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Can this asm code be better?

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Hi, im trying to find the fastest way to do this code in asm: // This code is used to swap the red and blue component of an image // stored in a raw BYTE buffer BYTE b = 0; for(int i = 0; i < BufSize; i += 3){ b = pBuf[0]; pBuf[0] = pBuf[2]; pBuf[2] = b; } So far, i got that, that run 3.25x faster than the above code:
inline void Convert_From_BGR_To_RGB(BYTE *pBuf, UINT BufSize)
{
	_asm{
		// Save registers
		pushad;
	
		// Init. registers
		xor eax, eax;      // Used to store our red and blue byte
		mov ebx, pBuf;     // Store the address of our buffer
		xor ecx, ecx;      // Counter
		mov edx, BufSize;  // Store the buffer size

		// Check the next 3 Bytes until we're done...
		Restart:

		// Move the 2 Bytes from memory in the registers
		mov al, byte ptr [ebx+ecx];
		add ecx, 2;
		mov ah, byte ptr [ebx+ecx];

		// Swap the 2 Bytes
		mov byte ptr [ebx+ecx], al;
		sub ecx, 2;
		mov byte ptr [ebx+ecx], ah;
		add ecx, 3;

		// Are we done?
		cmp ecx, edx;
		jb  Restart;
	
		// Restore registers
		popad;
	}
}
I can live with that, but if anyone got an idea on how to make this faster, let me know!

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I had to do this a little while ago. Here is my code:

void swapRedAndBlue(unsigned char * p_pBitmap, int p_Width, int p_Height)
{
for (int i = 0; i < p_Width * p_Height * 3; i += 3)
{
std::swap(p_pBitmap[i], p_pBitmap[i + 2]);
}

// below is some assembly that swaps the red and blue components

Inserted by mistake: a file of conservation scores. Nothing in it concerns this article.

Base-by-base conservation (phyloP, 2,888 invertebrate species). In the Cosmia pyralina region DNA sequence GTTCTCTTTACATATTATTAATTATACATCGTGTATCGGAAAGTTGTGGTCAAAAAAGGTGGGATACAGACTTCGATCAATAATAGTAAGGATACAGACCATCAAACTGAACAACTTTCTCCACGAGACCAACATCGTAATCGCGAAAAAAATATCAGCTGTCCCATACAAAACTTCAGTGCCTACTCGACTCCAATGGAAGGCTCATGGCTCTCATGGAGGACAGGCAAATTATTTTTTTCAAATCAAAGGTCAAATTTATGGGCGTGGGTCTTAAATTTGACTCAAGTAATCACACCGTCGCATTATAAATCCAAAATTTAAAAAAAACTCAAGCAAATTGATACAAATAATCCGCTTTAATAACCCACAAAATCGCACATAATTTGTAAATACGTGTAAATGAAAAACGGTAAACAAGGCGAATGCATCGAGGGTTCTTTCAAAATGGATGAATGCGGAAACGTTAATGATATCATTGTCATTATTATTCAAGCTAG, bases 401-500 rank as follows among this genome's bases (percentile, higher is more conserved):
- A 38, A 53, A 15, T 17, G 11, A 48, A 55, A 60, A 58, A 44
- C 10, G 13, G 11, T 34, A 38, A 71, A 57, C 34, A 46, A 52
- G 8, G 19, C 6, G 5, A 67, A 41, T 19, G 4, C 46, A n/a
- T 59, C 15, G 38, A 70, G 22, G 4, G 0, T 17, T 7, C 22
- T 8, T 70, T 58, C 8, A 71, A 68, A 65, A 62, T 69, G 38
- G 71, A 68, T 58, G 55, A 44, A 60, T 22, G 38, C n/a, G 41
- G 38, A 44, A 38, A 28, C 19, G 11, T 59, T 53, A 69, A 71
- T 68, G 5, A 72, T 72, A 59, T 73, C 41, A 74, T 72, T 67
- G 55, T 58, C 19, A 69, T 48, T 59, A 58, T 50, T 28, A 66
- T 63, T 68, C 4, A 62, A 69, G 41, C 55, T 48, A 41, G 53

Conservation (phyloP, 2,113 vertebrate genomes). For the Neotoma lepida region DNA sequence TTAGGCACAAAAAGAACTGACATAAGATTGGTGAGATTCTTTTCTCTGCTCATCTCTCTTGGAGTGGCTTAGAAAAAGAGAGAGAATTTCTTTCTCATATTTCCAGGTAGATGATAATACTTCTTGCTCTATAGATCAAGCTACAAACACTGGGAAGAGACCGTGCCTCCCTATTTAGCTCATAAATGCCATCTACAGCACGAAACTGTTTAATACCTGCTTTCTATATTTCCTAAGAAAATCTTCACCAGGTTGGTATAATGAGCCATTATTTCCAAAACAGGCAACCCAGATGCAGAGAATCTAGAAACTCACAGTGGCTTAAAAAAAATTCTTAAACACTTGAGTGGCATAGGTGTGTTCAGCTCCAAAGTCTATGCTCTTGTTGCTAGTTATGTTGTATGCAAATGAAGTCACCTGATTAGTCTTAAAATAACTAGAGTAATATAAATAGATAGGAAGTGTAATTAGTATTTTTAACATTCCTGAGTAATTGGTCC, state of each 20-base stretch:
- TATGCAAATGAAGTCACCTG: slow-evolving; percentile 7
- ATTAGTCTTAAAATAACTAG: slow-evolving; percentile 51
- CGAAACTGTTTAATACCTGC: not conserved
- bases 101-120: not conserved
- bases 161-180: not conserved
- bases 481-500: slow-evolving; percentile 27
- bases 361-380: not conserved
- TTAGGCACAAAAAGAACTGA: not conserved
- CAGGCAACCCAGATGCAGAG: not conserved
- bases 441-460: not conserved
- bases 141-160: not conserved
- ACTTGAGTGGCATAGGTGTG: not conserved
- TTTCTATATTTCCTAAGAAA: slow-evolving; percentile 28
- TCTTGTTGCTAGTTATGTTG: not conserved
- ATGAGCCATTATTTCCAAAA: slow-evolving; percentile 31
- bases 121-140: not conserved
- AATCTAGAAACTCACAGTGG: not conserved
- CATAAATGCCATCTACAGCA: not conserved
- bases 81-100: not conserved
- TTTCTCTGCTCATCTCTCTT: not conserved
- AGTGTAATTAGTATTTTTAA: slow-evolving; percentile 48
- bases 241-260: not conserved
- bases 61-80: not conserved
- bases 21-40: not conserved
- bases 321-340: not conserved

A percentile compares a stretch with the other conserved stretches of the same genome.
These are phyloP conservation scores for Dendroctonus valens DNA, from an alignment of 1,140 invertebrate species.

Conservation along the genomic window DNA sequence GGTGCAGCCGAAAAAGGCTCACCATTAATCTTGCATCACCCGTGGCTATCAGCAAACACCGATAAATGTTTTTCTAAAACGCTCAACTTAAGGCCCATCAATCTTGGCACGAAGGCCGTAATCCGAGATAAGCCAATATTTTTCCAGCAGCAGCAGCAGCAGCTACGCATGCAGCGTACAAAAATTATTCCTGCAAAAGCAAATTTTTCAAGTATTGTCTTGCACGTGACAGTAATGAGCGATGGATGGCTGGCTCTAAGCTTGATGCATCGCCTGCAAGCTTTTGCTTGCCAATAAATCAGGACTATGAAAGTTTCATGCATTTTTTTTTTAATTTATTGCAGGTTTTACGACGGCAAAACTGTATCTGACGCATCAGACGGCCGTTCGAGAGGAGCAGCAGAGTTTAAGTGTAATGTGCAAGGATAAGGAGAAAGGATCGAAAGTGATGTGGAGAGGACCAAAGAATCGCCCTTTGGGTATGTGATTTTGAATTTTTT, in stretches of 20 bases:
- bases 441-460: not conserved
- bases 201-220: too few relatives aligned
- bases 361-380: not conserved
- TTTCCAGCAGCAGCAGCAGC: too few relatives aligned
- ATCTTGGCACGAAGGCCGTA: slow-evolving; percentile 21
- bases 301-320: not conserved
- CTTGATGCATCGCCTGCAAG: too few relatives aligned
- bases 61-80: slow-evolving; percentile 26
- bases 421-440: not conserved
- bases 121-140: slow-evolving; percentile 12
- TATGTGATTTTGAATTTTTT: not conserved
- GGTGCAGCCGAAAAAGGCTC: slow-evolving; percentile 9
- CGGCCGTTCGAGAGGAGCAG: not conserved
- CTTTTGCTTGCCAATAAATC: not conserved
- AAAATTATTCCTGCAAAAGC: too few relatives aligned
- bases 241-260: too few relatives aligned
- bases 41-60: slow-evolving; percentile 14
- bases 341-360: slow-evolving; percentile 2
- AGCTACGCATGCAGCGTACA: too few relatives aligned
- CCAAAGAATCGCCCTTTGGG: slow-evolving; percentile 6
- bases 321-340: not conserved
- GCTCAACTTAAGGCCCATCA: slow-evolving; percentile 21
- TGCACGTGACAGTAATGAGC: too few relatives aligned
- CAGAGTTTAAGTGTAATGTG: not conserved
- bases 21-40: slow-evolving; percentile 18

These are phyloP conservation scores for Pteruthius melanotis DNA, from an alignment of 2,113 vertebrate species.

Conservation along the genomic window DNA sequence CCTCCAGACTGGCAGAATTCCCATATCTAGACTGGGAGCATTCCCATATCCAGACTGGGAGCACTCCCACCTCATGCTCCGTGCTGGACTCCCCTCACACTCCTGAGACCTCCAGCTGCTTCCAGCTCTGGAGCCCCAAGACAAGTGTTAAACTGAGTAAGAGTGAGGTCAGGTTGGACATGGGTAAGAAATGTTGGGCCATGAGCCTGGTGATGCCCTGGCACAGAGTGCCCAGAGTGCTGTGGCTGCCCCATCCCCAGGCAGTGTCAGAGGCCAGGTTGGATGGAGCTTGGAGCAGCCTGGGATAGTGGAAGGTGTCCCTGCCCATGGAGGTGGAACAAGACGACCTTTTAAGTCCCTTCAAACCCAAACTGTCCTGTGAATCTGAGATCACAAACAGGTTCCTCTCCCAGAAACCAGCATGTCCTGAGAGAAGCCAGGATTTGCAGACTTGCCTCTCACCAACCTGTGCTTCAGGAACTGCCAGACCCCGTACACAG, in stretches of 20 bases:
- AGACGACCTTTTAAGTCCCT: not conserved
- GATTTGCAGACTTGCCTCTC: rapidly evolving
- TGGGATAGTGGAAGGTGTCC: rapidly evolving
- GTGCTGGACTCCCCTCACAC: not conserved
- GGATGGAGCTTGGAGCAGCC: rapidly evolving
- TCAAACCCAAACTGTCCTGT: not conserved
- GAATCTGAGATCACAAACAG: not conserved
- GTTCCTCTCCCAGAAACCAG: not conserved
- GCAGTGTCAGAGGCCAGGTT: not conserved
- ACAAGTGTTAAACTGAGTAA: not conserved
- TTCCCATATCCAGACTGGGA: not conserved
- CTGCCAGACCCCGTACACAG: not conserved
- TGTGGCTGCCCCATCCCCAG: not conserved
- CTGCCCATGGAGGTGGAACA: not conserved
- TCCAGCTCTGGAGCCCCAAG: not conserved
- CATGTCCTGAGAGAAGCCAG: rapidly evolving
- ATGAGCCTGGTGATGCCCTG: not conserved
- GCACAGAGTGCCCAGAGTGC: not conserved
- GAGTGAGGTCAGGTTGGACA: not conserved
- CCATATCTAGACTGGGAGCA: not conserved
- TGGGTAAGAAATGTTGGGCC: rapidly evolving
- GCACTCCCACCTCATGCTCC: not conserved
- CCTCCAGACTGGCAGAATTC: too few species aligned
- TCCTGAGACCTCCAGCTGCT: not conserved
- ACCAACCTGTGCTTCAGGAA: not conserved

// if this function is a bottle neck, then use the assembly to swap
// It does the exact same thing as the C++ above
/*
int counter = p_Width * p_Height;
__asm
{
mov ebx, p_pBitmap
mov ecx, counter
label:
mov al, [ebx + 0]
mov ah, [ebx + 2]
mov [ebx + 2], al
mov [ebx + 0], ah

add ebx, 3
dec ecx
jnz label
}
*/

}


The asm is from the AVI playback NeHe lesson

Personally I think the C++ portion of my code is much cleaner, as well as the asm.

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Quote:
Original post by Vortez
No, it's the equivalent function i've wrote using inline asm in visual studio. Im just wondering if this is the best code to swap those 2 bytes.


Well, it's just that when I tried to compile your code myself, I get the following (from Visual Studio 2008, 32-bit build, time in seconds for a 10KB buffer):

avg. asm: 0.00643581
avg. C++: 0.00616662

So the C++ version is slightly faster than your ASM version (with full optimizations turned on, of course).

Here's the complete source code:


#include <stdio.h>
#include <tchar.h>
#include <windows.h>
#include <iostream>

inline void Convert_From_BGR_To_RGB_asm(BYTE *pBuf, UINT BufSize)
{
_asm{
// Save registers
pushad;

// Init. registers
xor eax, eax; // Used to store our red and blue byte
mov ebx, pBuf; // Store the address of our buffer
xor ecx, ecx; // Counter
mov edx, BufSize; // Store the buffer size

// Check the next 3 Bytes until we're done...
Restart:

// Move the 2 Bytes from memory in the registers
mov al, byte ptr [ebx+ecx];
add ecx, 2;
mov ah, byte ptr [ebx+ecx];

// Swap the 2 Bytes
mov byte ptr [ebx+ecx], al;
sub ecx, 2;
mov byte ptr [ebx+ecx], ah;
add ecx, 3;

// Are we done?
cmp ecx, edx;
jb Restart;

// Restore registers
popad;
}
}

inline void Convert_From_BGR_To_RGB_cpp(BYTE *pBuf, UINT BufSize)
{
BYTE b = 0;
for(int i = 0; i < BufSize; i += 3)
{
b = pBuf[i];
pBuf[i] = pBuf[i + 2];
pBuf[i + 2] = b;
}
}

int _tmain(int argc, _TCHAR* argv[])
{
int n = 1024 * 1024 * 10;
BYTE *buffer = new BYTE[n];
for(int i = 0; i < n; i++)
{
// generate some non-zero data in there
buffer[i] = i % 255;
}

LARGE_INTEGER freq;
::QueryPerformanceFrequency(&freq);